If Donald Trump Was A TV Sports Commentator, He’d Be Don Cherry

The similarities extend beyond affection for the thumbs up gesture. One could say they’re cut from the same bigoted cloth.

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Photo: Don Cherry / Twitter & Donald Trump / Instagram

If you’re reading this, it’s safe to assume you’ve heard the news about Don Cherry.

Long story short: Don Cherry, a staple of Hockey Night In Canada, and therefore the sport of Hockey in Canada, and therefore Canada, got on his soapbox last week and went on a divisive rant.

He preached the importance of wearing a poppy, then lectured the supposedly-many he’s seen without them. The problem: Cherry started off his monologue by addressing “you people”, which in this case was referring to “you people” in the racial sense and not “you people (who don’t wear poppies).”

Cherry was subsequently fired. (He has since apologized, after initially refusing to do so, and said that he should’ve used “everyone” instead.)

Let’s be clear: Don Cherry was not fired because of his bigotry. Nobody who knows who Don Cherry is was surprised by this latest rant. Don Cherry was fired because he was divisive, more so than ever. As Vice points out, Cherry has also been accused of sexism, homophobia, and xenophobia in his extensive career.

And that divisiveness resembles that of U.S. President Donald J. Trump, who was also in the spotlight this week, as part of impeachment hearings.

Don Cherry & Donald Trump

Flamboyant suits aside, the parallels between Don Cherry and Donald Trump may surprise you.

For starters, Cherry’s bigotry manifests in the same way Trump’s does. One could say they’re cut from the same, bigoted, cloth. Neither of them are out there using racial epithets (as far as we know). No, their bigotry is more subtle, more systemic, more institutional.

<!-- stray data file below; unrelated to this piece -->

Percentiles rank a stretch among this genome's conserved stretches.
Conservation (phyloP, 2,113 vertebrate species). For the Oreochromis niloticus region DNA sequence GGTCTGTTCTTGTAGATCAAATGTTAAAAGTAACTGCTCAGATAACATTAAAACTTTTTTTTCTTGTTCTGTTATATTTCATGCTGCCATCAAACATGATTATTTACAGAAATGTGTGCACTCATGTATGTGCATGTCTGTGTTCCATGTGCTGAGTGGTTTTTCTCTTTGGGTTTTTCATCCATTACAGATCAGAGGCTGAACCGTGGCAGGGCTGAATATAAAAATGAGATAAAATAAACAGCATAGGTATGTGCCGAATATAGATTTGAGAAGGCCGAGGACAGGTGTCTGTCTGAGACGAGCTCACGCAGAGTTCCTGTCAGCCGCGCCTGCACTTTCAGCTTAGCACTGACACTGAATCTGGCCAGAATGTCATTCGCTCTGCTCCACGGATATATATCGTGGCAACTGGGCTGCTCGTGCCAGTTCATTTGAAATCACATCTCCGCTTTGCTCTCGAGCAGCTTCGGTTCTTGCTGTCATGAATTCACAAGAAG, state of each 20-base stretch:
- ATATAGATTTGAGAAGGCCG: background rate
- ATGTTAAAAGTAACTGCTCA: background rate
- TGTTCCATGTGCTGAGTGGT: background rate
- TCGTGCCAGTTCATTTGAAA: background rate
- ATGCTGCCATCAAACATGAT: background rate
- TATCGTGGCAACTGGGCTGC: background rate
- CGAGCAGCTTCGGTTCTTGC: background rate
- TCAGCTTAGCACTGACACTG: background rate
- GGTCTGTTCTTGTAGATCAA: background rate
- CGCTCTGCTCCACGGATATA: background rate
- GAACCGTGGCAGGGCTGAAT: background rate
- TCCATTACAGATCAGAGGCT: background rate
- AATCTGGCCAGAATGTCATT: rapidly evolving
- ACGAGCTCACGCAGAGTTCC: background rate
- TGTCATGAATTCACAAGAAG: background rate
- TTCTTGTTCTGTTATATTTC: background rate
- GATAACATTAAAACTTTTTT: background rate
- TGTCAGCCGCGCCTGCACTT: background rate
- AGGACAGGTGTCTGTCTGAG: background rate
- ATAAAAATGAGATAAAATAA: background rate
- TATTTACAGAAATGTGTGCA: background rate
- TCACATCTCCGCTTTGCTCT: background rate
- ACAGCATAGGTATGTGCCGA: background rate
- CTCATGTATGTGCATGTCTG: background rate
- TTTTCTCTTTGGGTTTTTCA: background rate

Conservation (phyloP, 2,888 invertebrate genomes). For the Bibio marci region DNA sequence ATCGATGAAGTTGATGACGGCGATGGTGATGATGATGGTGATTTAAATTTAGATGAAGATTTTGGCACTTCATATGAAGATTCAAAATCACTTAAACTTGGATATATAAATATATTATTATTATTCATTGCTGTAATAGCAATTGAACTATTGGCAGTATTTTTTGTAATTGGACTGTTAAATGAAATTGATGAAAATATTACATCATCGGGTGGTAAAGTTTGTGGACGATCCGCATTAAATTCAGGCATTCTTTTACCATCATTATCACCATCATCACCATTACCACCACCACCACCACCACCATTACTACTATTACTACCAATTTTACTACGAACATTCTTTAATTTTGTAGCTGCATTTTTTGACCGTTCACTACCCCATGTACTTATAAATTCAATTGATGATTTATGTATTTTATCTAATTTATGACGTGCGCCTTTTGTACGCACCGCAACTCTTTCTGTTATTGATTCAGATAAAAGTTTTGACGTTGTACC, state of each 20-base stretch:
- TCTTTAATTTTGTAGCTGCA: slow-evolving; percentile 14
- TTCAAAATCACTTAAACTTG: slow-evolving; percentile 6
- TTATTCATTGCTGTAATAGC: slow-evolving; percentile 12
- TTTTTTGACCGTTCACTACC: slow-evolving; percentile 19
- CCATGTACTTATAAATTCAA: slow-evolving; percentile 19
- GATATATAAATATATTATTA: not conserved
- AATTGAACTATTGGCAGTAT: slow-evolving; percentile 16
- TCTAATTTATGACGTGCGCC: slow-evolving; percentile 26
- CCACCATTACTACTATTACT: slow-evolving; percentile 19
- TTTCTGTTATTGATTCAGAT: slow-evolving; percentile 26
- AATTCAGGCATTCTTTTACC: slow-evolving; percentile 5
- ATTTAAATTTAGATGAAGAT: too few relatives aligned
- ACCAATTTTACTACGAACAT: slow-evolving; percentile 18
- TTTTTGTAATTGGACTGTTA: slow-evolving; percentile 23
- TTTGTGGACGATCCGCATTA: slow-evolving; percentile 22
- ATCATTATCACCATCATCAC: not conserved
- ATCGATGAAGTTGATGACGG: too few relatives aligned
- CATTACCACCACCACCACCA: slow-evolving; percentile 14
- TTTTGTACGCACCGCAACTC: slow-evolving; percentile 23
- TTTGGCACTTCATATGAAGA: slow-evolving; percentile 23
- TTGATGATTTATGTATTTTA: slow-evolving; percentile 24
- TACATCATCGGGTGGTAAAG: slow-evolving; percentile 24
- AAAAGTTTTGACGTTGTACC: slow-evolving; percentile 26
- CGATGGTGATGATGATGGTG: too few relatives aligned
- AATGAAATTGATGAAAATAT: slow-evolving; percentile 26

Exhibit A: This 1990 interview highlighted by Bruce Arthur of the Toronto Star.

Isn’t this just the Canadian version of Trump’s “America first” platform? (For what it’s worth, Cherry has stated that if he was American, he would’ve voted for Trump.)

Exhibit B, pointed out by Michael Bauumann of The Ringer: Cherry founded a major junior hockey team years ago and, for three years, barred his team from fielding players of European descent.

In 1973, the U.S. Department of Justice sued Donald Trump and his father for reportedly refusing to rent housing units they owned to tenants who were black. (The third member of the problematic-Donald trifecta, Donald Sterling, did something similar and was even more of a flaming racist.)

Race aside, the poppy portion of this latest Don Cherry rant is also fairly similar to Trump’s various attacks on the national anthem protests sparked by Colin Kaepernick, specifically Trump’s calls for people to “respect the flag.”

Both argue in favour of patriotism through symbolic gestures, rather than true patriotism, and are probably unaware that they’re doing so. Taking a knee during the national anthem to draw attention to the racist history of the country doesn’t mean you’ve committed treason against your country, just like wearing a poppy doesn’t automatically mean you care about veterans.

Moving even further away from politics: both Cherry and Trump have criticized hockey and football, respectively, for being “soft” and have advocated for the sports to return to their old, violence-heavy, days. (Trump tried to purchase the Buffalo Bills, and failed.)

(On a less serious matter, both Cherry and Trump are avid fans of the thumbs up gesture.)

None of this is to say that what Don Cherry has done rises to Trumpian levels. Trump is a President, after all. But the comparison helps put Don Cherry in a larger context.

How surprised would you be if Trump sent out a tweet in support of Cherry? Cherry has already gotten himself a sympathetic ear in Tucker Carlson of Fox News, Trump’s favourite news source, so it almost seems inevitable.

Don Cherry may not be Donald Trump, but if Donald Trump was a sports commentator rather than a sitting U.S. President, he’d probably be something similar to Don Cherry.

From one Donald to another, I guess.

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I strive towards a career that ends up leaving me somewhere between Howard Beck and Howard Beale.

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